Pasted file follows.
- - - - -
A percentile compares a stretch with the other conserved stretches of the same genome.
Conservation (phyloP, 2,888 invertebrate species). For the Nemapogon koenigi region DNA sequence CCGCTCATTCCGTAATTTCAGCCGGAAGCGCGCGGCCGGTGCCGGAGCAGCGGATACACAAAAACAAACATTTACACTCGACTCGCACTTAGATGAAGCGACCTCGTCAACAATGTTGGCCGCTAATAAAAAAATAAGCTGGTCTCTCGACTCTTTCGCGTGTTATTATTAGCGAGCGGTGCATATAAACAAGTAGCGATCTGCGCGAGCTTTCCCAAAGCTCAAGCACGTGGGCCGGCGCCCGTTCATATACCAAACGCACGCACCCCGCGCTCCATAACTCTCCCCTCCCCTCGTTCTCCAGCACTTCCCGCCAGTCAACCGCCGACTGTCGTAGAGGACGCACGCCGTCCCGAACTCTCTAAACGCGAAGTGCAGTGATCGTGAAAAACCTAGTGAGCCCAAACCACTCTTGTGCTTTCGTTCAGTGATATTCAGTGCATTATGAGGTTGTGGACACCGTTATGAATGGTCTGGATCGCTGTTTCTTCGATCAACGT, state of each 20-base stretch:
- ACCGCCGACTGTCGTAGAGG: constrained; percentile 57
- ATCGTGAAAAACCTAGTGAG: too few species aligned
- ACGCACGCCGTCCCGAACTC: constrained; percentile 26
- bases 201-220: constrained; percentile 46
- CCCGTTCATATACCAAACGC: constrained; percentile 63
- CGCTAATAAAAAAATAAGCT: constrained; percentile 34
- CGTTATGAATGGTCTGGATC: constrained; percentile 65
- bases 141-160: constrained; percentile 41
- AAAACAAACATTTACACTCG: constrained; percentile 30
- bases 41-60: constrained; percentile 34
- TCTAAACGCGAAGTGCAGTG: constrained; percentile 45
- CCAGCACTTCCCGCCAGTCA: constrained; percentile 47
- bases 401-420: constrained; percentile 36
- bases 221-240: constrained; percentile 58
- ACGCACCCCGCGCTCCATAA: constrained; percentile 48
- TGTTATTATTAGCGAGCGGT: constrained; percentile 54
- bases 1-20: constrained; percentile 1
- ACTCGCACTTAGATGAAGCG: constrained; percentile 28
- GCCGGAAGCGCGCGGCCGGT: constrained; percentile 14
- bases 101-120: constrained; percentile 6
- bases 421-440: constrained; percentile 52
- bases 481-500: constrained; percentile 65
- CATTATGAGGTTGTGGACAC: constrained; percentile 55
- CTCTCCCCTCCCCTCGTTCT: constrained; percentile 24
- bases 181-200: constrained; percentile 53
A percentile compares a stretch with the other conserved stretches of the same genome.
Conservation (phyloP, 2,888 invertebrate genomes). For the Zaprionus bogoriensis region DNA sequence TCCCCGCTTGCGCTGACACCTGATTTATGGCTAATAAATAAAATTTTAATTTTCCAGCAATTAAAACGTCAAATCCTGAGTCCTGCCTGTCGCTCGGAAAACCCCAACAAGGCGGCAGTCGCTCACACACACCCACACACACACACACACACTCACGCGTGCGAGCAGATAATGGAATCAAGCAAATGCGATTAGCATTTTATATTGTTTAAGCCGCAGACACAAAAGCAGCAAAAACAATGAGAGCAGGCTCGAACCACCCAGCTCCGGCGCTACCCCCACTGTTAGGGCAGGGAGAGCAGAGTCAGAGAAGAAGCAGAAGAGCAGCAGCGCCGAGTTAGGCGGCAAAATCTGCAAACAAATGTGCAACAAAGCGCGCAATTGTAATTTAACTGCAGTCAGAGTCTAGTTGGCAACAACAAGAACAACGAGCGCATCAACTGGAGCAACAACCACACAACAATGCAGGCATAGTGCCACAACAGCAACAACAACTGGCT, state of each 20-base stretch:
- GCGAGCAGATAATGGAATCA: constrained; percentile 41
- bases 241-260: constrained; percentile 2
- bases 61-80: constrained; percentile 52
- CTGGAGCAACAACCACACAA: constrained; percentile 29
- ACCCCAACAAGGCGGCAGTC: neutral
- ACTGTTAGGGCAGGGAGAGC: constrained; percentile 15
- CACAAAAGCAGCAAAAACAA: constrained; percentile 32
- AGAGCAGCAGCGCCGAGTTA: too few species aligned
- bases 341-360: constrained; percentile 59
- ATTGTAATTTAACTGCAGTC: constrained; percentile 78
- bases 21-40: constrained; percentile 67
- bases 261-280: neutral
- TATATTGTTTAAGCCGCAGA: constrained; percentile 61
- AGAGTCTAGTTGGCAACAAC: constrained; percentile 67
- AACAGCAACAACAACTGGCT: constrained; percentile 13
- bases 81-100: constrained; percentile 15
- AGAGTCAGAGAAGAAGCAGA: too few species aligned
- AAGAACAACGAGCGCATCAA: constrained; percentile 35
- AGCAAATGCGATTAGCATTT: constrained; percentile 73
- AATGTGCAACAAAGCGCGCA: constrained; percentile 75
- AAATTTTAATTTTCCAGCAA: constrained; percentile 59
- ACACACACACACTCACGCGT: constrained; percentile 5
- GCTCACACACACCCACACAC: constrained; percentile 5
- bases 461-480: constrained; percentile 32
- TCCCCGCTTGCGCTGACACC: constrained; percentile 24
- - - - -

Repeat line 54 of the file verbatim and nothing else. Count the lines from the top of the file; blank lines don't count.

- TCCCCGCTTGCGCTGACACC: constrained; percentile 24